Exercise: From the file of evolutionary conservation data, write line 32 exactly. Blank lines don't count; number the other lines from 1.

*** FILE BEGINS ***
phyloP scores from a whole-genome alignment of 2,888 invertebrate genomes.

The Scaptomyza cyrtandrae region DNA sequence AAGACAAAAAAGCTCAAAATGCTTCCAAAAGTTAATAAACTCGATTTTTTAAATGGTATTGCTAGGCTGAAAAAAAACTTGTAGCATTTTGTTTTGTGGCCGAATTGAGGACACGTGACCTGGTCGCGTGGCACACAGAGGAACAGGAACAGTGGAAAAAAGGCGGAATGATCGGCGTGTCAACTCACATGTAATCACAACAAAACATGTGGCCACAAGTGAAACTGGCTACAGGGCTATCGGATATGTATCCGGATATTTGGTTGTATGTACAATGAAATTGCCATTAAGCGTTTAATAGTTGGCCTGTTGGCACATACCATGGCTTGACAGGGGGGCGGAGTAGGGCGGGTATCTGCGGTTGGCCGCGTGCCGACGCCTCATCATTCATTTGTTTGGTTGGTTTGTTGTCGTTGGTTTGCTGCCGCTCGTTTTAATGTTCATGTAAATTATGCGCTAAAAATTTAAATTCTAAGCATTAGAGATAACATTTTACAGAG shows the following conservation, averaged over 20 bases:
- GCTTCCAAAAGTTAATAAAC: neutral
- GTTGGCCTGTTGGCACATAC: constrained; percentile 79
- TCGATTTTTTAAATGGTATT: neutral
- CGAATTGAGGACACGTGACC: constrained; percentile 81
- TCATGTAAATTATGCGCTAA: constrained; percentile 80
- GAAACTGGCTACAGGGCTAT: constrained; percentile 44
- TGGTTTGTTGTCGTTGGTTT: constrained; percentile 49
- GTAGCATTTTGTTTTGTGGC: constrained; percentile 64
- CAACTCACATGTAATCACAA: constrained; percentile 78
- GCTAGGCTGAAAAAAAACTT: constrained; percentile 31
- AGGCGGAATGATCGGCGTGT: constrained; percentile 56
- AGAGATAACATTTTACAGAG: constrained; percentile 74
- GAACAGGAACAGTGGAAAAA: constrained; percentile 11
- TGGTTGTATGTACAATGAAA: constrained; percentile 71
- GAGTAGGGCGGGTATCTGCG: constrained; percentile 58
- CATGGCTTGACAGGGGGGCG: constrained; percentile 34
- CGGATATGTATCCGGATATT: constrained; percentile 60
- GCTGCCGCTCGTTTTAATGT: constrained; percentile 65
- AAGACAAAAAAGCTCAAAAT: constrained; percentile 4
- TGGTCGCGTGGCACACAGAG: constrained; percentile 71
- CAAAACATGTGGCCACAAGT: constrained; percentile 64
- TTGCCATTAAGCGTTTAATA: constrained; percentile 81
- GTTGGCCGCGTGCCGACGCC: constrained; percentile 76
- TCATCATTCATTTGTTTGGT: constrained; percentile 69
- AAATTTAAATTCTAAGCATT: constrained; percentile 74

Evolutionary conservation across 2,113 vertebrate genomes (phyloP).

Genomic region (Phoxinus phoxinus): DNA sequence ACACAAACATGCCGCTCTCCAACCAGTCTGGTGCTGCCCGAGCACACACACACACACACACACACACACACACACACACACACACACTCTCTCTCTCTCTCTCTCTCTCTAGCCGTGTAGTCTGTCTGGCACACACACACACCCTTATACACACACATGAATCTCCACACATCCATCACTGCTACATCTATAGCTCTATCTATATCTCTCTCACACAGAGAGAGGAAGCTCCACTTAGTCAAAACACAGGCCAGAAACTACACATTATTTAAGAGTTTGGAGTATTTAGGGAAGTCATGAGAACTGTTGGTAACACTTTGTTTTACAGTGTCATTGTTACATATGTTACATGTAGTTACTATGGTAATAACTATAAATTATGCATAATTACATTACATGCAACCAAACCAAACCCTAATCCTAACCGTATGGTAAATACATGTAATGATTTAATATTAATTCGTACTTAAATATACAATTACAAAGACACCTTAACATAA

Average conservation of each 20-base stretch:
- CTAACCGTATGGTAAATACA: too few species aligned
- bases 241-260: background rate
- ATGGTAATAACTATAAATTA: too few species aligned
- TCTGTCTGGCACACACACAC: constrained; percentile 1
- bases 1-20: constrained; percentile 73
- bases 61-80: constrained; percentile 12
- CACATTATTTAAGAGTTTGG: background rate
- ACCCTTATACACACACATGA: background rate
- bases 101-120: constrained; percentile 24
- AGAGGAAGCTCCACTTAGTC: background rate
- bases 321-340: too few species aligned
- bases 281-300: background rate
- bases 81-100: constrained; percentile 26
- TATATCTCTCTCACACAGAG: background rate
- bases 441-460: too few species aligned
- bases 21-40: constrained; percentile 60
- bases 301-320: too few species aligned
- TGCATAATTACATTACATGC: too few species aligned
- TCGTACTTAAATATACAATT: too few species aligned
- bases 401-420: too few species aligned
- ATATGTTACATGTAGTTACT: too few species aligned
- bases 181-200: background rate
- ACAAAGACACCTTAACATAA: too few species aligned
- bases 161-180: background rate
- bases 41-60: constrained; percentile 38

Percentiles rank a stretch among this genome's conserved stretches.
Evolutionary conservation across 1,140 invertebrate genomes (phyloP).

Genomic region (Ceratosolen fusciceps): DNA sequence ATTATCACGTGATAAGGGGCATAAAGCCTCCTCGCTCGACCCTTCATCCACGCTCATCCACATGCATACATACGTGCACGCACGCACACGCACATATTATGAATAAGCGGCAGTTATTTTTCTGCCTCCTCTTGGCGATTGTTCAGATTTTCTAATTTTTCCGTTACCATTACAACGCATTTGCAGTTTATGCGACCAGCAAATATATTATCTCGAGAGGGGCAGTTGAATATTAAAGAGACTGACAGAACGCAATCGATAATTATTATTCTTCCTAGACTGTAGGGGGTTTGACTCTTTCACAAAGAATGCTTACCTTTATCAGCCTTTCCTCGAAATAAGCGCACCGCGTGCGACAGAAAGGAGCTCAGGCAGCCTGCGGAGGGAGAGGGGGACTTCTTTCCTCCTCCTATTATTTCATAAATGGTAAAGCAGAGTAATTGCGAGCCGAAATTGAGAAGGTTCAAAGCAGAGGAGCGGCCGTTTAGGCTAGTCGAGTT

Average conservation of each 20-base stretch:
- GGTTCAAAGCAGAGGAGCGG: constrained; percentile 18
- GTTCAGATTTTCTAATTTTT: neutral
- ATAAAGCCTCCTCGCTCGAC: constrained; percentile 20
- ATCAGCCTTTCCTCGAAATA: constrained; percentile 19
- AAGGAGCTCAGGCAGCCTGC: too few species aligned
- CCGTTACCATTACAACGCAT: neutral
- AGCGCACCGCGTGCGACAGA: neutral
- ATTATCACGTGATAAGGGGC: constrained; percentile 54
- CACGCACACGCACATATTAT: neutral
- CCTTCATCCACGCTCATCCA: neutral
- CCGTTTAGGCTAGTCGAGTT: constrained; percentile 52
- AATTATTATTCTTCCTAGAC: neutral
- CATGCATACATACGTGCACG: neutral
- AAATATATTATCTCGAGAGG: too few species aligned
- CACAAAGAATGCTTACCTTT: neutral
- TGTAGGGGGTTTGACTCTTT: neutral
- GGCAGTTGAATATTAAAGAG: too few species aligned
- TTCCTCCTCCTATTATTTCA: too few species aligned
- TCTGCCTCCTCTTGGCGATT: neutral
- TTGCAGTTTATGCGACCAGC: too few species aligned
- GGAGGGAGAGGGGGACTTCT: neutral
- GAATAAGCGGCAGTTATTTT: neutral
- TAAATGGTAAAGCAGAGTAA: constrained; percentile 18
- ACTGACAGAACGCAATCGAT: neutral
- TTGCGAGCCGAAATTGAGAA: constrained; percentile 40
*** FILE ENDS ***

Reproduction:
- bases 241-260: background rate